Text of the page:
“What you have to say is more important than what guns can do. ”

“Each word is ammunition.”

“A love poem can be a political statement more than any other.”

“If the questions starts with ‘can I write’ the answer will always be yes.”

“I want to eat Labneh for the rest of my life.”

“The function of what our art form does and how it works is being challenged.”

“Sometimes you need to ignore the theme, because these is something more important at hand, something you need to write about now.”

“That’s why we’re all here isn’t it, why we are poets – to find common terminology for what we are going through. To connect.”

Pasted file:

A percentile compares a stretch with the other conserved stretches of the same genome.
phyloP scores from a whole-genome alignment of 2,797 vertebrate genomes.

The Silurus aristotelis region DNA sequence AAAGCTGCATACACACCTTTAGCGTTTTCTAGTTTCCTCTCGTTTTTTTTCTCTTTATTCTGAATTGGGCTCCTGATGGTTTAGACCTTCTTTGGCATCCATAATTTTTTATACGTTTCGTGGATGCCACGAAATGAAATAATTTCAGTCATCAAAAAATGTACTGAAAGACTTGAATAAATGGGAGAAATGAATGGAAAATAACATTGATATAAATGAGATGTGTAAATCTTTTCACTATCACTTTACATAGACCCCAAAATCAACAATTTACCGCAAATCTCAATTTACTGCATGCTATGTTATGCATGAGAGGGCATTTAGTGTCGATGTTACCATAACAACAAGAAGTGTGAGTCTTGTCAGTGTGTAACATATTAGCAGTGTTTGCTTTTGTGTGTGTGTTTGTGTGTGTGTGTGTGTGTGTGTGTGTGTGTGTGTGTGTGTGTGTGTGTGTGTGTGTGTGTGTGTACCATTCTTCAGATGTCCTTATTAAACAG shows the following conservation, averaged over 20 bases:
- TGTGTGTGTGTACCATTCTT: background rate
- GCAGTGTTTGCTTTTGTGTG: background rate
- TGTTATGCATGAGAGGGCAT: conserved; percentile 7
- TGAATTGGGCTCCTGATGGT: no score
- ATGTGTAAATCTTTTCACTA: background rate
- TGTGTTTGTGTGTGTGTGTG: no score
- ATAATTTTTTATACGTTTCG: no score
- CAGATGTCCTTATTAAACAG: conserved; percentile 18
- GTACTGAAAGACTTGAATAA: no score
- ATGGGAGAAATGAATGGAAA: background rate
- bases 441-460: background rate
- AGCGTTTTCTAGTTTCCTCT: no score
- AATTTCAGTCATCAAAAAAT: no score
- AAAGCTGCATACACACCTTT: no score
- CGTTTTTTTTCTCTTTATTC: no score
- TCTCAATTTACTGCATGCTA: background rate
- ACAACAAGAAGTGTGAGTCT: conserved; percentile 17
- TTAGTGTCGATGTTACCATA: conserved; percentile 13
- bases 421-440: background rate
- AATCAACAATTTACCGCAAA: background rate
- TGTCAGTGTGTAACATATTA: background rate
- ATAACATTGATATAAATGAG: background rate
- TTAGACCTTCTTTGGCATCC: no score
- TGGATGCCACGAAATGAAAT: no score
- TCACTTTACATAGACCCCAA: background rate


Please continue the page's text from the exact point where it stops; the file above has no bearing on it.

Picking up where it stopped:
“I did it.”

 

“It was wonderful, I am giddy about it”

 “Next time you come back you won’t have to stay in a hotel”

I spent only a week in Beirut, with a group of amazing poets. The images of a student begging me for feedback immediately after a performance, a teacher willing to cry about her writing in front of her students, a poet standing in front of a crowd and believe, knowing, feeling it is changing something… these will stay with me forever.

To find out more about my time in Beirut; how I got there, what I did and who else was involved see my Roundhouse blog here.

Debris